Rays have a fresh, creative marketing plan

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zztop-100316.jpgYou have to admire the Tampa Bay Rays. They are the little engine that could, the young kid who stood up to the neighborhood bullies of the AL East and delivered a few bloody noses on the way to the 2008 World Series.

But despite the team’s recent run of success, the Rays have had a hard time drawing fans to the Trop, averaging just more than 23,000 fans per game in 2009, which ranked 23rd out of the 30 teams.

In order to inspire the masses and convince them that watching baseball in a tomb is a good idea, the club has come up with an aggressive marketing plan that includes advertisements with snappy drum music, an official team drink (Raytini, anyone?) and much, much more.

Take it away, Marc Topkin of the St. Petersburg Times:

Come to Tropicana Field, the pitch goes, and the Rays promise an afternoon or evening of fresh giveaways, creative T-shirts, teenager specific hangouts, local entertainment, post-game fireworks and some well known Saturday night concerts with bands that range from ZZ Top to The Go-Go’s.

I’m all for fresh giveaways, and nothing sounds more thrilling than a creative T-shirt, particularly if it comes launched from a fresh and creative T-shirt cannon. I’m even willing to brave the side effects of smoke inhalation — Raytini in hand — to take in an indoor fireworks show.

But I have a problem with the Rays’ choice of post-game musical entertainment. ZZ Top? The Go-Gos? Is that really the best they can do? Given that St. Petersburg is often referred to as “God’s waiting room,” I question the wisdom of booking such contemporary acts.

Pat Boone, who is apparently among the new wave of BALCO clients, would seem a better choice for the fan base. And he’s available

Are you on Twitter? You can follow Bob here, and get all your HBT updates here.

Mike Piazza presided over the destruction of a 100-year-old soccer team

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Mike Piazza was elected to the Hall of Fame in January of 2016 and inducted in July of 2016. In between those dates he purchased an Italian soccer team, A.C. Reggiana 1919, a member of Italy’s third division. In June of that year he was greeted as a savior in Reggio Emilia, the small Italian town in which the team played. He was the big American sports star who was going to restore the venerable club to its past and rightful place of glory.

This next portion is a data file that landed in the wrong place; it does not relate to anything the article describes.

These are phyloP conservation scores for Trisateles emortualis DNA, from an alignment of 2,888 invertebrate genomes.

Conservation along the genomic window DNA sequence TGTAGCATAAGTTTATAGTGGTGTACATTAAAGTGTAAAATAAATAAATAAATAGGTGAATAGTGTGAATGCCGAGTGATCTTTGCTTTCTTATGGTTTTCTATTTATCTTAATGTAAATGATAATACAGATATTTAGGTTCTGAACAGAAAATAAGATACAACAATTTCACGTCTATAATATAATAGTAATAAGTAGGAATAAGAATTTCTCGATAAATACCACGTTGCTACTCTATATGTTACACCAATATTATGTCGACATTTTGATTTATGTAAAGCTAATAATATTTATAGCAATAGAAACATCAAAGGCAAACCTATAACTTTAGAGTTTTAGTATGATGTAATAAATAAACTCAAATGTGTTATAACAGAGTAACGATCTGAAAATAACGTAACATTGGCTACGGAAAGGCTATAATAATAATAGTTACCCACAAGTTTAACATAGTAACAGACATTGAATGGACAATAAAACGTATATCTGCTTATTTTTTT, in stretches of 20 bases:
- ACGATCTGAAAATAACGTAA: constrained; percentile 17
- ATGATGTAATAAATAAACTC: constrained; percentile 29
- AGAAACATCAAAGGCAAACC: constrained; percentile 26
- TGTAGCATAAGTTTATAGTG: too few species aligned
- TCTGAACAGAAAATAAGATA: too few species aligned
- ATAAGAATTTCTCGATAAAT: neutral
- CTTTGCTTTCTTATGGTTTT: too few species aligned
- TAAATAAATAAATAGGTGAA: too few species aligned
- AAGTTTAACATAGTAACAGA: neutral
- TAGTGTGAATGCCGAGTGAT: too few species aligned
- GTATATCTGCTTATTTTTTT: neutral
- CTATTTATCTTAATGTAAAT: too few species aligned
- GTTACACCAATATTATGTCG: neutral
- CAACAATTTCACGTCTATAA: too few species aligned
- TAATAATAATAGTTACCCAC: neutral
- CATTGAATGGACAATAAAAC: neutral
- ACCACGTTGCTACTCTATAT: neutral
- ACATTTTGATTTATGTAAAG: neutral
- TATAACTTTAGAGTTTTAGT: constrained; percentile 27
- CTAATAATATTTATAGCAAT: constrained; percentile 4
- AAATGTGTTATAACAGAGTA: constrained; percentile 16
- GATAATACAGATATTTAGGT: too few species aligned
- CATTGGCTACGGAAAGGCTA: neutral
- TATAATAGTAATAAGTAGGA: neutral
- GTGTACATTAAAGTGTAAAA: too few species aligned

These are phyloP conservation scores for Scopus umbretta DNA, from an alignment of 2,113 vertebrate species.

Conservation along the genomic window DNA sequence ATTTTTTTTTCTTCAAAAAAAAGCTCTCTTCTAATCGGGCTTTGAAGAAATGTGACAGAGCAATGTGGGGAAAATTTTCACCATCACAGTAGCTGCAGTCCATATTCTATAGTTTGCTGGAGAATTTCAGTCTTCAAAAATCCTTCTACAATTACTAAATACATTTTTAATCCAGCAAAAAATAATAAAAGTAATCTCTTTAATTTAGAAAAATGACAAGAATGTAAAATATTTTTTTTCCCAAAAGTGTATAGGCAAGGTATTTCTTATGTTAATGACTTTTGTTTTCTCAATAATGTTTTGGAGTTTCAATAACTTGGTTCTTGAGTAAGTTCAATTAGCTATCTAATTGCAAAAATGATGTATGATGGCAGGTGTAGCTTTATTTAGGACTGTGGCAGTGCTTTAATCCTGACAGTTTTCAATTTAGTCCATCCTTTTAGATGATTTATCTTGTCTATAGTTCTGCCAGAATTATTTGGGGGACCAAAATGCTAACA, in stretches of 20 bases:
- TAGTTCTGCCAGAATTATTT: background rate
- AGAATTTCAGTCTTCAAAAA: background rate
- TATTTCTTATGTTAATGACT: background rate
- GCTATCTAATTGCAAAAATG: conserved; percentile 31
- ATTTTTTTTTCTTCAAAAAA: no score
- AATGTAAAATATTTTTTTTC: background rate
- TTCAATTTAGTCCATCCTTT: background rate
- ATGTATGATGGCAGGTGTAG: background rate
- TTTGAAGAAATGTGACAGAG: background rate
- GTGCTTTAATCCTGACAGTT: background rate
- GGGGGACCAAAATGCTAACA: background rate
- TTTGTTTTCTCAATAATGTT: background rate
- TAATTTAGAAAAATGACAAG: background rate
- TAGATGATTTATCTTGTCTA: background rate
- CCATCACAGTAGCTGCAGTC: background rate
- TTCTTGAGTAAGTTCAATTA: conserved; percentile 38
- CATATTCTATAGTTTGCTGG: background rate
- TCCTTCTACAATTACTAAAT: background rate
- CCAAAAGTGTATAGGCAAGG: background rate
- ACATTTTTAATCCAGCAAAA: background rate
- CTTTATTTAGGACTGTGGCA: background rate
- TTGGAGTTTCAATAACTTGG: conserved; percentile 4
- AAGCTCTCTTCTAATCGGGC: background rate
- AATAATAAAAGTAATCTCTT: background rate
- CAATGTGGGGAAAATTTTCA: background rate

There were suggestions by last March that things weren’t going well, but know we know that in less than two years it all fell apart. Piazza and his wife Alicia presided over a hot mess of a business, losing millions of dollars and, this past June, they abruptly liquidated the club. It is now defunct — one year short of its centennial — and a semipro team is playing in its place, trying to acquire the naming rights from Piazza as it wends its way though bankruptcy.

Today at The Athletic, Robert Andrew Powell has a fascinating — no, make that outrageously entertaining — story of how that all went down from the perspective of the Piazzas. Mostly Alicia Piazza who ran the team in its second year when Mike realized he was in over his head. She is . . . something. Her quotes alone are worth the price of admission. For example:

Alicia, who refers to Mike’s ownership dream as “his midlife crisis,” offered up a counter argument.

“Who the f**k ever heard of Reggio Emilia?” she asked. “It’s not Venice. It’s not Rome. My girlfriend said, and you can quote this—and this really depressed me. She said, ‘Honey, you bought into Pittsburgh.’ Like, it wasn’t the New York Yankees. It wasn’t the Mets. It wasn’t the Dodgers. You bought Pittsburgh!”

In their Miami living room, Mike tried to interject but she stopped him.

“And imagine what that feels like, after spending 10 million euros. You bought Pittsburgh!”

At this point it may be worth remembering that Piazza is from Pennsylvania. Eastern Pennsylvania to be sure, but still.

Shockingly, it didn’t end all that well for the Piazzas in Reggio Emilia:

One week later, the Piazzas returned to Reggio Emilia, and were spotted at the team offices. More than a hundred ultras marched into the office parking lot, chanting and demanding answers. Carabinieri—national police aligned with the military—showed up for the Piazzas’ safety. The police advised the Americans to avoid the front door of the complex and exit through the back. Mike assured them it wouldn’t be necessary—he had always enjoyed a good relationship with the fans.

The carabinieri informed him that the relationship had changed. The Piazzas slipped out the back door, under police escort.

The must-read of the week. Maybe the month. Hell, maybe the year. The only thing I can imagine topping it is if someone can tell this story from the perspective of the people in Reggio Emilia. I’m guessing their take is a bit different than the Piazzas.